Around 55 million years ago, an abrupt global warming event triggered a highly corrosive deep-water current to flow through the North Atlantic Ocean. The origin of this corrosive water has puzzled scientists for a decade.
Now, researchers have discovered this current and how it formed. The findings, published today in Nature Geoscience, also have profound implications for the sensitivity of our current climate to carbon dioxide emissions.
The researchers explored the acidification of the ocean that occurred during a period known as the Paleocene Eocene Thermal Maximum (PETM) when the Earth warmed 5°C in response to a rapid rise in CO2 in the atmosphere and one of the largest mass extinctions occurred in the deep ocean.
This period is considered to closely resemble the scenario of global warming we are experiencing today.
"There has been a longstanding mystery about why ocean acidification caused by rising atmospheric CO2 during the PETM was so much worse in the Atlantic compared to the rest of the world's oceans," said lead author from the ARC Centre of Excellence for Climate System Science, Ms Kaitlin Alexander.
"Our research suggests the shape of the ocean basins and changes to ocean currents played a key role in this difference. Understanding how this event occurred may help other researchers to better estimate the sensitivity of our climate to increasing CO2."
To get their results the researchers recreated the ocean basins and land masses of 55 million years ago in a global climate model.
At this time there was a ridge on the ocean floor between the North and South Atlantic that separated the deep water in the North Atlantic from the rest of the world's oceans. It has been described as being like a giant bathtub on the ocean floor.
The simulations showed this "bathtub" in the North Atlantic became filled with extremely corrosive water that came from the Arctic Ocean, mixed with dense salty water from the Tethys Ocean and sank to the North Atlantic seafloor where it accumulated. The sediment in this area indicates the water was so corrosive that it dissolved all the calcium carbonate produced by organisms that settled on the ocean floor.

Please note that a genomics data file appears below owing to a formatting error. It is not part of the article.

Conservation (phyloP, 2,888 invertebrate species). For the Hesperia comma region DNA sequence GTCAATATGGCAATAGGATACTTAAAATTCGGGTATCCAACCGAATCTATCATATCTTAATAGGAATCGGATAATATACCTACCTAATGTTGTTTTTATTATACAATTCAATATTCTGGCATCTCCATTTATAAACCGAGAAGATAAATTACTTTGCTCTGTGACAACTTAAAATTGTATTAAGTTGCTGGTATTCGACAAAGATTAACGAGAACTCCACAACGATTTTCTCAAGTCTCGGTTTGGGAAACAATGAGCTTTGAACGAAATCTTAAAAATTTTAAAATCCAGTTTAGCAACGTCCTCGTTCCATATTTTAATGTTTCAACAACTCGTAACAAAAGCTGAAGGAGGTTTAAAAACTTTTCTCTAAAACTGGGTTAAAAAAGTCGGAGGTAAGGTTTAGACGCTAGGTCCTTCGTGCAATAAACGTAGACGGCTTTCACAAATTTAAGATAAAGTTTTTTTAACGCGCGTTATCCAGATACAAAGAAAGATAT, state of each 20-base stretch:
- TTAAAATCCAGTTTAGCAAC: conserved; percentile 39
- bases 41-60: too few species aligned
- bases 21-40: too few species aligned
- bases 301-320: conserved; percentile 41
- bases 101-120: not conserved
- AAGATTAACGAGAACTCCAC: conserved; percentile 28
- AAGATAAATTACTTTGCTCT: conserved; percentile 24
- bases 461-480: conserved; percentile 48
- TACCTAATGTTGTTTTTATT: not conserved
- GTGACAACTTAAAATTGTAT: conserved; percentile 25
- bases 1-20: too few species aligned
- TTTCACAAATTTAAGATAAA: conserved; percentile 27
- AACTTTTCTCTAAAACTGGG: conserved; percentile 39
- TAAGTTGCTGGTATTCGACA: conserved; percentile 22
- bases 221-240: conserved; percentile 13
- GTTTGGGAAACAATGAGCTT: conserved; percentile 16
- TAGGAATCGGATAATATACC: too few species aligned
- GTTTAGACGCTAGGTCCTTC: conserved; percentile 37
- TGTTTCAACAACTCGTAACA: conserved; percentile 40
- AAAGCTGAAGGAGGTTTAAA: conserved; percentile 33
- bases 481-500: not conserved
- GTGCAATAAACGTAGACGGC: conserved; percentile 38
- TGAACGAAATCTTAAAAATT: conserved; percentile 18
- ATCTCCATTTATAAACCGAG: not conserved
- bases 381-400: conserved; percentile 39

When the Earth warmed as a result of a rapid increase in atmospheric CO2, it eventually warmed this corrosive bottom water. As this corrosive water warmed it became less dense and was replaced by denser water sinking from above.
The corrosive deep water was pushed up and spilled over the edge of the giant "bathtub" and flowed down into the South Atlantic.
"That corrosive deep water spread south through the Atlantic, then east into the Southern Ocean and eventually made its way to the Pacific," said co-author Prof Tim Bralower from the Department of Geosciences at Pennsylvania State University.
"The pattern of the event corresponds very closely to what the sediment records tell us, which show almost 100% dissolution of calcium carbonate in the South Atlantic sediment."
Determining how the event occurred also has important implications for today's climate and how it might warm in response to increases in atmospheric CO2.
This is because if the high amount of acidification in the Atlantic Ocean was an indication of global acidification, then it would suggest enormous amounts of CO2 are necessary to increase temperatures by 5°C.
However, these latest findings suggest that other factors made the Atlantic bottom water more corrosive than in other ocean basins.
"We now understand why the dissolution of sediments in the Atlantic Ocean was different from records in other ocean basins," said fellow author of the paper Associate Professor Katrin Meissner from the Climate Change Research Centre at the University of New South Wales.
"Using all sediments combined we can now estimate that the amount of greenhouse gases released into the atmosphere causing a temperature rise of 5°C was around the CO2 equivalent of 7,000 - 10,000 gigatons of carbon. This is similar to the amount of carbon available in fossil fuel reservoirs today."
The big difference between the PETM and the alteration to the current climate is the speed of the change, said lead author Kaitlin Alexander.
"Today we are emitting CO2 into the atmosphere ten times faster than the rate of natural CO2 emissions during the PETM," Ms Alexander said.
"If we continue as we are, we will see the same temperature increase that took a few thousand years during the PETM occur in just a few hundred years. This is an order of magnitude faster and likely to have profound impacts on the climate system."
This research was undertaken with the assistance of resources from the National Computational Infrastructure (NCI), which is supported by the Australian Government.